Don’t fret the AI job ‘apocalypse’. While we can expect disruption across different industries, this will come with opportunities.
Rather than seeing artificial intelligence as the cause of new problems, we might better understand AI ethics as bringing attention to old ones.
AI is inevitably entering the workplace – some people are more OK with it than others. But do we trust this technology?
Google is one of a number of companies getting involved in AI music-generation.
Some think ChatGPT threatens education, but it might benefit educators and students alike.
While ChatGPT has the potential to enhance marketing effectiveness, it can’t replace human creativity or form meaningful connections with customers like humans can.
The technology’s focus on the framing of the artistic task amounts to the fetishization of the creative moment – and devalues the journey that waters the seed of an idea to its fruition.
AI is already on the payroll in many workplaces – how well human employees interact with it can depend a lot on their existing attitudes and anxieties.
Artificial intelligence can generate text much quicker and cheaper than professional human writers. Soon, AI will have the capacity to produce text that is indistinguishable from a human writer.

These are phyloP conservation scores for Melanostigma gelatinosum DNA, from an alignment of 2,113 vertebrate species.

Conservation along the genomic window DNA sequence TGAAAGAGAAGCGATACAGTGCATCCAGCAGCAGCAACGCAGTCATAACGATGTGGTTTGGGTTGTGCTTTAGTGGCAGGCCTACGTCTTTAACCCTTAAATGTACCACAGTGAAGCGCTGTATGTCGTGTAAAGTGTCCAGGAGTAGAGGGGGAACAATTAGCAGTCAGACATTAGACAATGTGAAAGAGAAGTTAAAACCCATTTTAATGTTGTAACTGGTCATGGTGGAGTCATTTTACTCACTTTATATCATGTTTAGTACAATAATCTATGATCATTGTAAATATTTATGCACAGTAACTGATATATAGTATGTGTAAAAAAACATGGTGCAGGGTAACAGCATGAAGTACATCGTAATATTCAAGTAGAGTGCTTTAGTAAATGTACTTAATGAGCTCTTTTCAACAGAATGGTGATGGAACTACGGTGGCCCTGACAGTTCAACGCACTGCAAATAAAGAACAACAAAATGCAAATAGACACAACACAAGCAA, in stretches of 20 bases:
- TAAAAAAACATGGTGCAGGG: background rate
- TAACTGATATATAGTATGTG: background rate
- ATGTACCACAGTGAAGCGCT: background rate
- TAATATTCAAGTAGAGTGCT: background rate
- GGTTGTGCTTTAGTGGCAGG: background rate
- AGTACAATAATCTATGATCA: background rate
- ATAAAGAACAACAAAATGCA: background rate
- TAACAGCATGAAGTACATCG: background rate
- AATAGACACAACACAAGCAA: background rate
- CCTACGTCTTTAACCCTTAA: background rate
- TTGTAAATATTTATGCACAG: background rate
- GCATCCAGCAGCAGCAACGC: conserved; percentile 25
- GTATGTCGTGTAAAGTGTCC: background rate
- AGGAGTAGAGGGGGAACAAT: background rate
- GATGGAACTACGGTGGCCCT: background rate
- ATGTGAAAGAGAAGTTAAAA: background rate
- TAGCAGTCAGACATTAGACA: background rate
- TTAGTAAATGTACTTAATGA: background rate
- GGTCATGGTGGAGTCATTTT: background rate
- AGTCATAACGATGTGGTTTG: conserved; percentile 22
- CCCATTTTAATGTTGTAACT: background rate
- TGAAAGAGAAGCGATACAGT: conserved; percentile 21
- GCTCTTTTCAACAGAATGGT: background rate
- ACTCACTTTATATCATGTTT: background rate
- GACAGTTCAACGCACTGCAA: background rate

The best AI chess computer outperforms the best human chess players. Yet the most supreme chess play on Earth comes from a human, helped by AI.
A futurist who focuses on education technology says artificial intelligence is slowly making human professors less vital to colleges and universities.
If the historical data used to train an AI system disadvantages certain minority groups, the system can be swayed to follow these patterns in its own decision-making process.
What’s more, higher education holds the key to ensuring humans are equipped with the necessary skills to work alongside AI.
Google DeepMind software can diagnose eye conditions as well as human doctors – and the medical profession should welcome this.
There seems to be very limited high-level discourse about how South Africa plans to navigate this wave of technological advancement.
In this book extract, Iram Siraj explains how to help kids get a leg up in a digital world by teaching them communication and other essential 21st century skills young.
As artificial intelligence technology becomes more capable, it threatens more types of jobs – like lawyers, bureaucrats and managers. What social upheaval will happen if those people can’t find work?
Rather than fret about how many jobs future technologies will destroy, we should focus on how to shape them so that they complement the workforce of tomorrow.